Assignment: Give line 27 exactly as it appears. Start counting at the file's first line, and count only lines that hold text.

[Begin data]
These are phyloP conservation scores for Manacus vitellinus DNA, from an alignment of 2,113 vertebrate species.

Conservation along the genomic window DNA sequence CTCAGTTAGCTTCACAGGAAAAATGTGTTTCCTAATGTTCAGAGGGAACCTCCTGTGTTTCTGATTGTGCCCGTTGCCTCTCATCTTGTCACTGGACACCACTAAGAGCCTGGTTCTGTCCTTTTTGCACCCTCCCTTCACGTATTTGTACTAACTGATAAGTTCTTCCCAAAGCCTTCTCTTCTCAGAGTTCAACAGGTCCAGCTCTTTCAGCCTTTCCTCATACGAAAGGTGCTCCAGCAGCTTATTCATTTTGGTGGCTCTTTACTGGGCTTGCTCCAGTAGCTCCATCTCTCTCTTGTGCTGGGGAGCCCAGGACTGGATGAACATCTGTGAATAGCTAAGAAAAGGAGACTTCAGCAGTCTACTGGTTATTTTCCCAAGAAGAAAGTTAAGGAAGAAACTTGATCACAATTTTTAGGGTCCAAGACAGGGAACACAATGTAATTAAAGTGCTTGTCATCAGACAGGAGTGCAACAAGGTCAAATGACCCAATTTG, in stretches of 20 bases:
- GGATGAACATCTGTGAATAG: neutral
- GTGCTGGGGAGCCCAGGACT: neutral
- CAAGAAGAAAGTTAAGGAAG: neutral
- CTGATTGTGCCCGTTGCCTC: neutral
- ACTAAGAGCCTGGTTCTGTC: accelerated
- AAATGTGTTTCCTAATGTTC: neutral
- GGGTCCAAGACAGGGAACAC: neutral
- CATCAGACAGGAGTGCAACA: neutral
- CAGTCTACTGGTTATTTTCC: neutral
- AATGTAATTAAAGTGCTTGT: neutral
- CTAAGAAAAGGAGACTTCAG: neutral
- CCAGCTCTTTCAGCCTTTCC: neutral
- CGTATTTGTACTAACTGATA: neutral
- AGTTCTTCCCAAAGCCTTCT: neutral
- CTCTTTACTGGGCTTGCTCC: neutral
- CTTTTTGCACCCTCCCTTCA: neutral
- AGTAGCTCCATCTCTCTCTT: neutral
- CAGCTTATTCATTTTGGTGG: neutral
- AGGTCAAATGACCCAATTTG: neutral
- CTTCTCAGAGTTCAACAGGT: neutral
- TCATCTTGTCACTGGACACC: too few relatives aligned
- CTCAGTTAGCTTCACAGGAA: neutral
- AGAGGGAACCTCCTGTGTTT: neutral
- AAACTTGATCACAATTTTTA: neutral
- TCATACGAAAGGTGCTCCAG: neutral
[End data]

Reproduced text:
- TCATACGAAAGGTGCTCCAG: neutral